The game I am writing is not a massive multiuser game so users should be able to find other people to play with even if two different ways of communicating is possible. I think that I will go for this solution. Thanks, everybody.

B.S. Jacob Marner
Graduate Student of Computer Science, The University of Copenhagen, Denmark.
http://fp.image.dk/fpelisjac/rolemaker/


0

Share this post


Link to post
Share on other sites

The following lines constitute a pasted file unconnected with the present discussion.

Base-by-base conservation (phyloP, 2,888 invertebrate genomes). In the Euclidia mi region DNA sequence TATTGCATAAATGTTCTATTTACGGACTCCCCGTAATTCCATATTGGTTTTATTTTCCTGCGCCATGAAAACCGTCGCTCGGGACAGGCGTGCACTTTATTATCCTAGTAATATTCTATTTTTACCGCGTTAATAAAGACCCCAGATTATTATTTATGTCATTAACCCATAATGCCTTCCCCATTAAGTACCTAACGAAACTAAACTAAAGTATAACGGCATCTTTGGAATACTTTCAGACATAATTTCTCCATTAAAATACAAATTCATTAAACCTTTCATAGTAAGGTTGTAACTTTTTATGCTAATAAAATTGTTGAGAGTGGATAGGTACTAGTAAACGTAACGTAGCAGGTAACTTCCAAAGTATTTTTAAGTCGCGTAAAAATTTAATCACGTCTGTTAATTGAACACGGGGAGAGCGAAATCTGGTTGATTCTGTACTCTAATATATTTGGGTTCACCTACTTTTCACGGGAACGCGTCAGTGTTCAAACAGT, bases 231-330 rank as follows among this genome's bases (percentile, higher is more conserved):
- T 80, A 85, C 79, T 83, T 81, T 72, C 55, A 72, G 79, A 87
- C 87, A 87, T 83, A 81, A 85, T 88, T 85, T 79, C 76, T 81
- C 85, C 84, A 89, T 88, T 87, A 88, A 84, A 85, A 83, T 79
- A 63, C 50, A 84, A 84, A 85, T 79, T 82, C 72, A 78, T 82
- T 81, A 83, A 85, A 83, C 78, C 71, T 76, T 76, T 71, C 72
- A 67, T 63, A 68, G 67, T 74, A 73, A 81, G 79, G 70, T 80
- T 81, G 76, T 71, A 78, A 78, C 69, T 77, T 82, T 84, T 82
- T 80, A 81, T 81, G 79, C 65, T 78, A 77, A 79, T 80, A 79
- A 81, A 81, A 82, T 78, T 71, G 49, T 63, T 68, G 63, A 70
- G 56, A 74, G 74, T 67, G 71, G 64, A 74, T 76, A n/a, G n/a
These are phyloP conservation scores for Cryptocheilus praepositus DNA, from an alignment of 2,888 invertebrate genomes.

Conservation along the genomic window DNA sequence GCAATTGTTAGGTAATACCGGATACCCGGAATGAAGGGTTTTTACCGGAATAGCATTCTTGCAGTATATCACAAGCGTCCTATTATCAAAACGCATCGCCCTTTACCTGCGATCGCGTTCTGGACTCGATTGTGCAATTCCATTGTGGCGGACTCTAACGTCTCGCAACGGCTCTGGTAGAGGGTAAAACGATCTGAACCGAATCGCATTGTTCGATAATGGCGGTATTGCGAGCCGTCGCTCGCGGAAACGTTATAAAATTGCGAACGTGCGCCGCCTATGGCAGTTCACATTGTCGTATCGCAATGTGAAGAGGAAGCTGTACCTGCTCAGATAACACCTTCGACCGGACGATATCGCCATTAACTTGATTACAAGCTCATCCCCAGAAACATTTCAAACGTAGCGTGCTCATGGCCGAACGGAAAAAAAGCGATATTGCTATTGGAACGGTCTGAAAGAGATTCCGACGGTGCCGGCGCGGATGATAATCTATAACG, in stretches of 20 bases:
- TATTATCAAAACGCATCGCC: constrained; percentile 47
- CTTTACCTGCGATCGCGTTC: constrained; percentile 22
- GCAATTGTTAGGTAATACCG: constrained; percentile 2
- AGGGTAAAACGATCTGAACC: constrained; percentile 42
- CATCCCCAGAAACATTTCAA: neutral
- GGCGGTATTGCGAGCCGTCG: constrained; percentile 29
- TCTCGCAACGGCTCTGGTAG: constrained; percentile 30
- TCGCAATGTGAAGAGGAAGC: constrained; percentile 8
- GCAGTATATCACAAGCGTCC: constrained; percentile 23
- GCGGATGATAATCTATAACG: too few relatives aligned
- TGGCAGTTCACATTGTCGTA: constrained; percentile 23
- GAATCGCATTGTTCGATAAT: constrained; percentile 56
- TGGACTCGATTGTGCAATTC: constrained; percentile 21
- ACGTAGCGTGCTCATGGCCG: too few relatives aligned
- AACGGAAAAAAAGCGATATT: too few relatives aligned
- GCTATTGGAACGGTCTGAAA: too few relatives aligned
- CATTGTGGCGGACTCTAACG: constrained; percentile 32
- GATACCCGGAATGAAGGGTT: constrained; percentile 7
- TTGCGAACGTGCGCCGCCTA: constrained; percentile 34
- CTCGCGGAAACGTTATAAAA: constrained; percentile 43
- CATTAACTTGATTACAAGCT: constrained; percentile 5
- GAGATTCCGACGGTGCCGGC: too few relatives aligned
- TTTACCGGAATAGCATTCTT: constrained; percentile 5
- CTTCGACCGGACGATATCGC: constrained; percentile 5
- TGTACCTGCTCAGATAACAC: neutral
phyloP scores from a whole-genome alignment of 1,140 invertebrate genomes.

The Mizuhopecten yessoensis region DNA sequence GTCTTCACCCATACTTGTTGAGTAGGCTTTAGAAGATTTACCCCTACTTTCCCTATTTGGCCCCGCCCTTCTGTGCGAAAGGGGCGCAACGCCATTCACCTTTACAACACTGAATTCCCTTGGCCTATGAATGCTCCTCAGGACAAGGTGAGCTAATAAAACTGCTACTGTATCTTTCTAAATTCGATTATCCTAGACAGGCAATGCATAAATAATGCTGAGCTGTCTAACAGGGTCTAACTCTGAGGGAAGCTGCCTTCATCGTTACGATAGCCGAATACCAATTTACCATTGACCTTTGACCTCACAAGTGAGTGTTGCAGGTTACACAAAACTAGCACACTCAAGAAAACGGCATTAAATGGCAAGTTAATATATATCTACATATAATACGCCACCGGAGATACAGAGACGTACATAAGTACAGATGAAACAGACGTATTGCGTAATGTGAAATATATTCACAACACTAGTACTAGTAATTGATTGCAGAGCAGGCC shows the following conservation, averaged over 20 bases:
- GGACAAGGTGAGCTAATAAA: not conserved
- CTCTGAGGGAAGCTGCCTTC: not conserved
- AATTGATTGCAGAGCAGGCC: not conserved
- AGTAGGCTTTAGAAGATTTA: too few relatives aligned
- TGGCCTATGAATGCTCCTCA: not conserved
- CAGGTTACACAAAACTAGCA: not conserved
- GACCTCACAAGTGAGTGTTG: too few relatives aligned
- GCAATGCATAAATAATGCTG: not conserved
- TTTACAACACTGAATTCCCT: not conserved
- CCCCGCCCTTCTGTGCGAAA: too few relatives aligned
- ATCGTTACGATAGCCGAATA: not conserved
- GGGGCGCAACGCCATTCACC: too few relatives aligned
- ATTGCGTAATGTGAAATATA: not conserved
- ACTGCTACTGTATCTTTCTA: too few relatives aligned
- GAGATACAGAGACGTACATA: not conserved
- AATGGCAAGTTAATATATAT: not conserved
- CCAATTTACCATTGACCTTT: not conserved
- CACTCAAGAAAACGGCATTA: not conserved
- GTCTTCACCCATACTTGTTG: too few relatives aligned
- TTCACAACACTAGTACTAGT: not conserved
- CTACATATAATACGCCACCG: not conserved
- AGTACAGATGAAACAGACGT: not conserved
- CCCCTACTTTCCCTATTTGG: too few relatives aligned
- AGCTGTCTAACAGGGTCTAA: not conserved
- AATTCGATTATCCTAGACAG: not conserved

Vince, not to keep knocking you down, but why does IPX present a problem? In Linux you can program IPX with sockets, and in WinSock you you can open IPX sockets.
0

Share this post


Link to post
Share on other sites
I think the best solution may be to write your own protocol. It shouldn''t be too hard...

/Pelle
0

Share this post


Link to post
Share on other sites
I do not think so. If I only wanted to use TCP/IP then you are right, but if I wnat to be service provider independant then you are not.

Writing a new protocol that works with multiple service providers is a lot of work. The connectivity API in Windows (i think it is called that) makes things easier.

0

Share this post


Link to post
Share on other sites